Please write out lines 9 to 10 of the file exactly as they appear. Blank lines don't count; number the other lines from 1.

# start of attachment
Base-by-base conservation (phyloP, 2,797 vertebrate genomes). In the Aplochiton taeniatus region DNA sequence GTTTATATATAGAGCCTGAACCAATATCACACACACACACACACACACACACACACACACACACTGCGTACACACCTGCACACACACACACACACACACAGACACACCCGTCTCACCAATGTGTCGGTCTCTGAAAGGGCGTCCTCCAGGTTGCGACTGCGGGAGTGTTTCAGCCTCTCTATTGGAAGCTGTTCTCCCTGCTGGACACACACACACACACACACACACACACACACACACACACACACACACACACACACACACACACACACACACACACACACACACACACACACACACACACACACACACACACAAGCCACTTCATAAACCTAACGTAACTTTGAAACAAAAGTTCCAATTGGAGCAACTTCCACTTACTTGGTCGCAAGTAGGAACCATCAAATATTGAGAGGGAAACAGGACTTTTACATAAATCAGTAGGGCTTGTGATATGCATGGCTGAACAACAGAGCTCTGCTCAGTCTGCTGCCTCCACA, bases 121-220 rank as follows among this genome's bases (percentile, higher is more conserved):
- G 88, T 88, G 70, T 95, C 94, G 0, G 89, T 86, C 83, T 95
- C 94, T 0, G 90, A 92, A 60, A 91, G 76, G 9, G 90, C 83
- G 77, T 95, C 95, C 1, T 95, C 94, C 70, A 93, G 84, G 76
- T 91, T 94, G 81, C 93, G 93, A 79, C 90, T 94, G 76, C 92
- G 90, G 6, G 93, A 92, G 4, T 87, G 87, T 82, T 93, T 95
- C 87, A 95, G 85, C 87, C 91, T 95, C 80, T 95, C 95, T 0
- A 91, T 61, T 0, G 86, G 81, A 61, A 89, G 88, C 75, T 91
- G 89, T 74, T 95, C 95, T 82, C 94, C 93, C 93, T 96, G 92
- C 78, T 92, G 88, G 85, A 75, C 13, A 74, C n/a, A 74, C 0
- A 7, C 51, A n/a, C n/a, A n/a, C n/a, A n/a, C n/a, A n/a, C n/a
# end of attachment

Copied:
- G 89, T 74, T 95, C 95, T 82, C 94, C 93, C 93, T 96, G 92
- C 78, T 92, G 88, G 85, A 75, C 13, A 74, C n/a, A 74, C 0